IRL: Indy 500: Lance Armstrong press conference

2006 INDIANAPOLIS 500 PRESS CONFERENCE Lance Armstrong Saturday, May 27, 2006, Indianapolis Motor Speedway Q: You were in the Chevrolet Corvette Z06 Pace Car this morning. Your first impressions of the car on the track? LANCE ARMSTRONG: My...

2006 INDIANAPOLIS 500 PRESS CONFERENCE
Lance Armstrong
Saturday, May 27, 2006, Indianapolis Motor Speedway

Q: You were in the Chevrolet Corvette Z06 Pace Car this morning. Your first impressions of the car on the track?

LANCE ARMSTRONG: My first impression is of the track, and how big (it is). Actually yesterday we flew right over it, and you realize that it's like a city. And when you get in, you realize it's a lot bigger, a lot grander than I thought. And then on the track, I was a lot more impressed and nervous than I thought I would be, too. I hope I don't mess it up.

Q: You took some laps with three-time Indianapolis 500 winner Johnny Rutherford this morning. What was some of the advice that Johnny gave you?

ARMSTRONG: Nothing, he just wanted to talk about Texas. (laughter) No, that was a joke. We did talk about Texas, though. Just try to keep the group together on the last lap because, of course I didn't know this, but I guess they try to play games with one another, move forward and backward and try to get an advantage somehow. He was telling me that, 'As you're going 100 mph, just keep looking in your rearview mirror and don't let those guys drift back on you, you've got to drift back with them.' I'm like, 'All right, I'll be so nervous I can't do that.' But it's good; it's intense.

Q: Lance, have you practiced at other facilities so you're ready for this?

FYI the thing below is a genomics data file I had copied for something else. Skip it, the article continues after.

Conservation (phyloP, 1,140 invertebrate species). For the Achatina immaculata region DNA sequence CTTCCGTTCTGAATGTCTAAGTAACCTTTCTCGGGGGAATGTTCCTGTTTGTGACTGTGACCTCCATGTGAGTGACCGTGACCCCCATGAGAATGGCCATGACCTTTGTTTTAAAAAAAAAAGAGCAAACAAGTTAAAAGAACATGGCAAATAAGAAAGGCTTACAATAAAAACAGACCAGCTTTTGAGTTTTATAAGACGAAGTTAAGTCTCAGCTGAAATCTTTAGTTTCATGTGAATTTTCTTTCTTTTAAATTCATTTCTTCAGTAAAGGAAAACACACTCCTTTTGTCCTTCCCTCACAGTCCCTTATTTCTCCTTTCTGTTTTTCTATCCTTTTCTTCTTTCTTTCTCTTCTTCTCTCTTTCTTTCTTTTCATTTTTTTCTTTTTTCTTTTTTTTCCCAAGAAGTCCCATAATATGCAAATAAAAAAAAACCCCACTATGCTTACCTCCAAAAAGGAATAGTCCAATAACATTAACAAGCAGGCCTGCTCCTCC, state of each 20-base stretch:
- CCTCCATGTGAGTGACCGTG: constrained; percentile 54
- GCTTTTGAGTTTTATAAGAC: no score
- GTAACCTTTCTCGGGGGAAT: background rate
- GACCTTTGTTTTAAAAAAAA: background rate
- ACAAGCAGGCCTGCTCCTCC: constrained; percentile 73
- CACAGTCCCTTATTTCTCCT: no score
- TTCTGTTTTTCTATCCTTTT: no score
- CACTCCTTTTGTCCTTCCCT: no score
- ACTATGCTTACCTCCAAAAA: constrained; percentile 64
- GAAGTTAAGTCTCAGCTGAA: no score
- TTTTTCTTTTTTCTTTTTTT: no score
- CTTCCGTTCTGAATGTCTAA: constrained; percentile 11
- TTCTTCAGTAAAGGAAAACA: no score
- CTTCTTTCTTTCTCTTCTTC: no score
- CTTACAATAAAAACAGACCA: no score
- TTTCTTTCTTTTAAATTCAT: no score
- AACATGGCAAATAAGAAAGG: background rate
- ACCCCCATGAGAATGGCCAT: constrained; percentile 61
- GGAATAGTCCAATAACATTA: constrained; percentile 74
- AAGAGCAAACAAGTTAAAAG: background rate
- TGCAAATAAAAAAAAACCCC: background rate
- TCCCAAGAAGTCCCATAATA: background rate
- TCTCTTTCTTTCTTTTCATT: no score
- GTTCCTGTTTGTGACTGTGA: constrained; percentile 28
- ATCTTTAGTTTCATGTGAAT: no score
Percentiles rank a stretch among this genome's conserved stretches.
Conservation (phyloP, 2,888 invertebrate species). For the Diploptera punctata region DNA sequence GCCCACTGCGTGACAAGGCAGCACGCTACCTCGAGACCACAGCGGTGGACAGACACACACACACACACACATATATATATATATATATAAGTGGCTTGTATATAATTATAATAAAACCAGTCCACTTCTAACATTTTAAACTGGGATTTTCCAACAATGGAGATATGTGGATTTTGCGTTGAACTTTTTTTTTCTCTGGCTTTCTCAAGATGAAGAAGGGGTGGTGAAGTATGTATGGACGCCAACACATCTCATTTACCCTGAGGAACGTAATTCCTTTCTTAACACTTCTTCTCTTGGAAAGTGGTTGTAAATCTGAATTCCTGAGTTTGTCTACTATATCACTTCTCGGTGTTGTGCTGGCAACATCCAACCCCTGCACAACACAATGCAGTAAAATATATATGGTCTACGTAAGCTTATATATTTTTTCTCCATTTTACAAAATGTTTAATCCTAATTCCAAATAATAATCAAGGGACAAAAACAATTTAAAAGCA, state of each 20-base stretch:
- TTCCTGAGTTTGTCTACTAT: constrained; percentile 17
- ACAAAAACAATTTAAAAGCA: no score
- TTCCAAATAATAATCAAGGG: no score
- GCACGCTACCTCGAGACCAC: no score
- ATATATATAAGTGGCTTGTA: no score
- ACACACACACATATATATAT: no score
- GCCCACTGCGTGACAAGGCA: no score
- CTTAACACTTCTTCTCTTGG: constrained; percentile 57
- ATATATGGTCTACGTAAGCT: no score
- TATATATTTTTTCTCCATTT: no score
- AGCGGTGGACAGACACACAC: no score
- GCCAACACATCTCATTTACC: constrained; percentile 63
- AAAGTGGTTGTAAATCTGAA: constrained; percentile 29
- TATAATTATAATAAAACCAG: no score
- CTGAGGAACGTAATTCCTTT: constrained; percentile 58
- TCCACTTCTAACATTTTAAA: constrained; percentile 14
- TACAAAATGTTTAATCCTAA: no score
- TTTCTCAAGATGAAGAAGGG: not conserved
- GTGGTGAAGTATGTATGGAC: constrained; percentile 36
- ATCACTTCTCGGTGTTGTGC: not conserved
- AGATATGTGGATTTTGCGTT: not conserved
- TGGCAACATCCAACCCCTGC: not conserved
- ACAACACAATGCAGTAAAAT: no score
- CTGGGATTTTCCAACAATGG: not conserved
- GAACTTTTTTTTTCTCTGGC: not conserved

ARMSTRONG: No, just the streets around Austin. People ask me all the time if I've been practicing and I say: 'Yeah, every day. I try to do 120 (mph) every day.' No, I haven't done that, never been on a racetrack.

Q: Obviously this is one of sports' greatest events, like the Tour de France is one of sports' great events. Have you ever been able to follow this race in the past?

ARMSTRONG: That's a good question. The summers for me will be totally different this year than they have for 15 years. No, I would have been exposed to Formula One since I was in Europe the last 15 years, but that's the extent of it. So I have to say I've really been out of it as far as America's concerned more than a decade.

Q: You've been around the racetrack, you've seen it empty. Are you prepared for 400,000 people tomorrow, the colors and everything?

ARMSTRONG: Even as freaked out as I was today, it's going to be a whole another level. Coming out of the last turn at 120 mph, that was tougher than I thought. And not really knowing where the wall is, they're like, 'Get up closer to the wall.' I'm like: 'No, I'm not getting closer to the wall. No, I'm going to stay away from the wall!' It will be a whole another feeling, and when you put that many people in the place it narrows up real quick.

Q: Did you just get in last night? Did you have a chance to meet any of the drivers? Do you have somebody to cheer for?

ARMSTRONG: We got in yesterday and met all the drivers today, or most of them. I'm a neutral fan. I'm a race fan, so whoever has the best team, the fast car, the most efficient stops, that's who deserves to win.

Q: Driving the Pace Car here is one of the neat things that people get to do because of their celebrity. What other cool things have you had a chance to do?